From the island I occupy in the bay, I see many things good and bad, and I have cried before, most notably on 9/11 when those buildings went down. When I used to see the overloaded boats bringing those hopeful faces to this new shore, I wept tears of joy, but now my tears are of sorrow. Are people forgetting the plaque that shines in the sun beneath my feet? Do they not remember the words of Emma Lazarus?
It does seem now, after all these years, that it was I who spoke those words, “Give me your tired, your poor,” for even if I am nothing more or less than the Mother of Exiles, my existence has meaning. I hold my torch aloft, have done so all these years, and it still does not make me tired. It has burned in the night for more than a century, sending a glow that can be seen around the world. Even in the darkest hovel its light brings hope, down the deepest valley, and on the highest mountain. I keep it burning bright because, even if one pair of eyes sees it anew, my purpose is accomplished.
Over the years as the people streamed from all those foreign lands, they passed me in their ships day and night, and I cared not about the color of their skin, what faith they embraced, what land they came from, or what language they spoke. They were all my new children moving toward the warm welcome of my embrace. Here they would be “huddled masses” no more; they would walk the streets, find homes for themselves, work the fields, labor in the cities, and they would become woven into the fabric of that flag that flies brilliantly across the land.
I was not here in the very beginning, in those times long before the white people came in their ships. My island belonged to another race: native people who were inhabitants of the land and are the only ones who can lay claim to not being immigrants. They must have watched the waters like I do now, wondering what was coming from far away. Eventually the white people came and kept coming, pushing them across a continent and almost dumping them into the next sea. I have wept for these resilient people too, and I am glad they would not just go quietly. Now I hope they stand as tall as they can and find a way to see me as their mother too.
All of the people who came from other lands were immigrants or slaves, but I do not discriminate for they are all Americans, whether they came freely or in chains, and they are my children now. I weep because some of them have forgotten their way. They do not remember having come here because it was their ancestors who came, but I remember for them all: Even the ones who came before I stood above the harbor with my torch. My America, my land of freedom, and its people of the manor and the meadow born, is flowing with the blood and sweat of all the countries in the world. There is tremendous strength in a lineage such as this, the many different streams coming together and forming one magnificent river.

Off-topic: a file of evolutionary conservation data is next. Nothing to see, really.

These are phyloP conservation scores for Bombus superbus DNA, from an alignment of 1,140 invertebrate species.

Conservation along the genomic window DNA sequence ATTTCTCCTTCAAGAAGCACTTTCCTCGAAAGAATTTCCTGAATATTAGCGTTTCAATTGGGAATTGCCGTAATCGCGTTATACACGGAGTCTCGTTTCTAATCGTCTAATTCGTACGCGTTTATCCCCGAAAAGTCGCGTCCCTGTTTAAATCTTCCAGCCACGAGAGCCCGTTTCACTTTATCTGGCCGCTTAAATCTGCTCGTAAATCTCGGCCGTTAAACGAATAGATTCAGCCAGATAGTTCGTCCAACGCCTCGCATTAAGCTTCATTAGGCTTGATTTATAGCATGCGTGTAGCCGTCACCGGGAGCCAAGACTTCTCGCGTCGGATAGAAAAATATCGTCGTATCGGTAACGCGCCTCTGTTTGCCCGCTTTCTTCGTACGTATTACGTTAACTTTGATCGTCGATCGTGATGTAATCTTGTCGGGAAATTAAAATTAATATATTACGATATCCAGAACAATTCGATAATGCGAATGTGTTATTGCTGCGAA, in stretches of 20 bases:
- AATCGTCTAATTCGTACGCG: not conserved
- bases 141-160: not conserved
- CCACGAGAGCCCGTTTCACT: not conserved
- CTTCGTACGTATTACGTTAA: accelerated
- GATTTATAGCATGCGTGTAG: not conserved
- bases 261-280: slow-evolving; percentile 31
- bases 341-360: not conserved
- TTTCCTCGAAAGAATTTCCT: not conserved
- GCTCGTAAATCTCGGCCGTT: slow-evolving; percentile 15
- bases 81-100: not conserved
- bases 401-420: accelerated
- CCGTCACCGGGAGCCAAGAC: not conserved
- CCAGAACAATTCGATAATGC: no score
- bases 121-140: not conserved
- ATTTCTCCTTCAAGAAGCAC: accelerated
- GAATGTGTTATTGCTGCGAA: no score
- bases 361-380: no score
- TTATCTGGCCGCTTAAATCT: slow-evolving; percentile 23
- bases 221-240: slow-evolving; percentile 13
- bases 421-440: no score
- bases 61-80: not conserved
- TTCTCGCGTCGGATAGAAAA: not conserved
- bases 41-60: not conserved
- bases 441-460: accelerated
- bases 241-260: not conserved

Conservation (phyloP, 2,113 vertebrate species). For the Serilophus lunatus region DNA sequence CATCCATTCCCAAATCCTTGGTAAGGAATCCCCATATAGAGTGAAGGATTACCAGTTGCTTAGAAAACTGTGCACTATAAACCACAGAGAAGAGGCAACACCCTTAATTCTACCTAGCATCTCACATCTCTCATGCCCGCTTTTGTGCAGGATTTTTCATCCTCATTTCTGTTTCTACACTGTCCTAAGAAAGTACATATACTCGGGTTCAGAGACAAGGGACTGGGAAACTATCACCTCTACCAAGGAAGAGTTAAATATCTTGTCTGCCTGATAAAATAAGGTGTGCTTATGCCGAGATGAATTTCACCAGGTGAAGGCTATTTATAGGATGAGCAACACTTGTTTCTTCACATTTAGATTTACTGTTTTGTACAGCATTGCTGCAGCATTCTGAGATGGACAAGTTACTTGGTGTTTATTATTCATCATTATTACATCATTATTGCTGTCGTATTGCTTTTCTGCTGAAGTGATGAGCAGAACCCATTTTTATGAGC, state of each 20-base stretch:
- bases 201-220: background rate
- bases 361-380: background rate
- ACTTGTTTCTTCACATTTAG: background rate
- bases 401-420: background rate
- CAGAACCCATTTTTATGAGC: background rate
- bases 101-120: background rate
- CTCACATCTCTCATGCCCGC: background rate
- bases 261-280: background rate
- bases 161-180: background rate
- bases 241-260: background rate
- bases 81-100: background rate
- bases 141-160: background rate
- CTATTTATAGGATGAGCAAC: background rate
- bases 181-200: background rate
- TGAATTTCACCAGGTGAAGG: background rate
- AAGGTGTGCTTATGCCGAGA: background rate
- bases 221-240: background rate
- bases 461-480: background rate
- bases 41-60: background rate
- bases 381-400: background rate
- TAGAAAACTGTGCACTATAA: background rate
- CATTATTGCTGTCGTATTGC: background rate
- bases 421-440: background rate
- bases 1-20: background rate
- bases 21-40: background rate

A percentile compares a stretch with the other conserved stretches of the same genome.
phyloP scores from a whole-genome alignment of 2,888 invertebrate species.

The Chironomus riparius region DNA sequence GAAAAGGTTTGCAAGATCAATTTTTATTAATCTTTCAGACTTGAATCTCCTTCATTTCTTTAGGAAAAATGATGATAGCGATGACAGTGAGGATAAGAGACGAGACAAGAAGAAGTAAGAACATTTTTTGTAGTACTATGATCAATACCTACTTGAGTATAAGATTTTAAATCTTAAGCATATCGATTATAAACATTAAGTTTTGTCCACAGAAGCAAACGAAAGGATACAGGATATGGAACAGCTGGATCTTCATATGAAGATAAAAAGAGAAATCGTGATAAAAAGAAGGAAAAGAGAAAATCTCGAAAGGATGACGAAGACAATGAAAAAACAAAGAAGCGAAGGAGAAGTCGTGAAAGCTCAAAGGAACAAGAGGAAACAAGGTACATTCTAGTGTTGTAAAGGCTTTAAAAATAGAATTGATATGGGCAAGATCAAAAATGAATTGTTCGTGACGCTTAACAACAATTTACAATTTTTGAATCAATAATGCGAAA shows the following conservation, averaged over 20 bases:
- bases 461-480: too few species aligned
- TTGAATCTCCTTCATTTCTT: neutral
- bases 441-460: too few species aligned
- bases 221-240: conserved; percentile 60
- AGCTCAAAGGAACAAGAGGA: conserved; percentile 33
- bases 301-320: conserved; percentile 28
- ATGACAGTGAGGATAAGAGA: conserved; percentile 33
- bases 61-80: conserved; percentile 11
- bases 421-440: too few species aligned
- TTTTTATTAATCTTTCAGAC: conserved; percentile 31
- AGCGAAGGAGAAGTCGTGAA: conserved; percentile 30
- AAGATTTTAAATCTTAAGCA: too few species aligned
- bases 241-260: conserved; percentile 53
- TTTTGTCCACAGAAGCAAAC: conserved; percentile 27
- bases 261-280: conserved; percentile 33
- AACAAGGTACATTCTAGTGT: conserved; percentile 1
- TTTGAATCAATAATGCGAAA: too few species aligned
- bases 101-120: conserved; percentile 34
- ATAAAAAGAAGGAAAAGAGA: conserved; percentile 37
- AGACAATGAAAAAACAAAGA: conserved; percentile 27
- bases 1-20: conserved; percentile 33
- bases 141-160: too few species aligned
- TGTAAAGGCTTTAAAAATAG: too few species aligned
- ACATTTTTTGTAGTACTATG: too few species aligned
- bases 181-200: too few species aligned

But now I am weeping once again, and my tears flow because a new wave of immigrants is trying to land on our shores. Some of my children have forgotten their birthright was not kept from them, not yanked from their hands, but now they want to do this to people who only want to join the family, to be like all those who came before them were, moving into the country not to overwhelm it but to become part of it. The sweat of their brows will fall into our earth, their blood will mix with ours as all the others did before, and America will be stronger with this new infusion of spirit, as it has always become stronger with an influx of any of my children.
I call on all those who wish to stop the flow of these people who seek our freedom and way of life to remember the words I have silently spoken all these years: “Send these, the homeless, the tempest-tossed to me.” Stop my flowing tears, assuage my worries that my America will not become theirs too, for it cannot be that we will become like those “ancient lands” with their unforgiving ways. If we turn people away who need to come here, we send them back to a land of no hope and a valley of despair.
I do not want to collapse like my ancestor at Rhodes, though he was destined to fall as all those empires of long ago fell. They failed because they were not for the people but for the few, the power corrupting and ultimately strangling regime after regime. But here and now we must represent a shining example to the world, being the best the way we know we can be. We must welcome these new people, all the ones who long to breathe free air and look with hopeful eyes at the American flag that flutters from a symbolic pole on an island of opportunity in their hearts and minds.
After many years of suffering in silence, I will not be quiet anymore. Relinquish your plans to turn back the people who seek refuge here. Remember that we are all from someplace else, and that includes me. Yes, your symbol in the harbor, you warm and loving Mother of Exiles with the blazing torch is an immigrant as well. Since I am your mother, I tell you that all those whom you wish to turn away are your siblings, and you must not treat them this way. I have taught you better than that.
Let these people come into our land and be part of our family, let them flow into the great cities and rolling fields and become part of the whole. Allow me to continue to say “I lift my lamp beside the golden door!” for if that door ever truly closes, everything and everyone that has come before and all their dreams for tomorrow will be irrevocably lost, and thus our family will be torn asunder, and we will never recover. Eventually I too will fall into the harbor, sinking under the water and burrowing deep into the silt, and the light of my torch will be dark forevermore.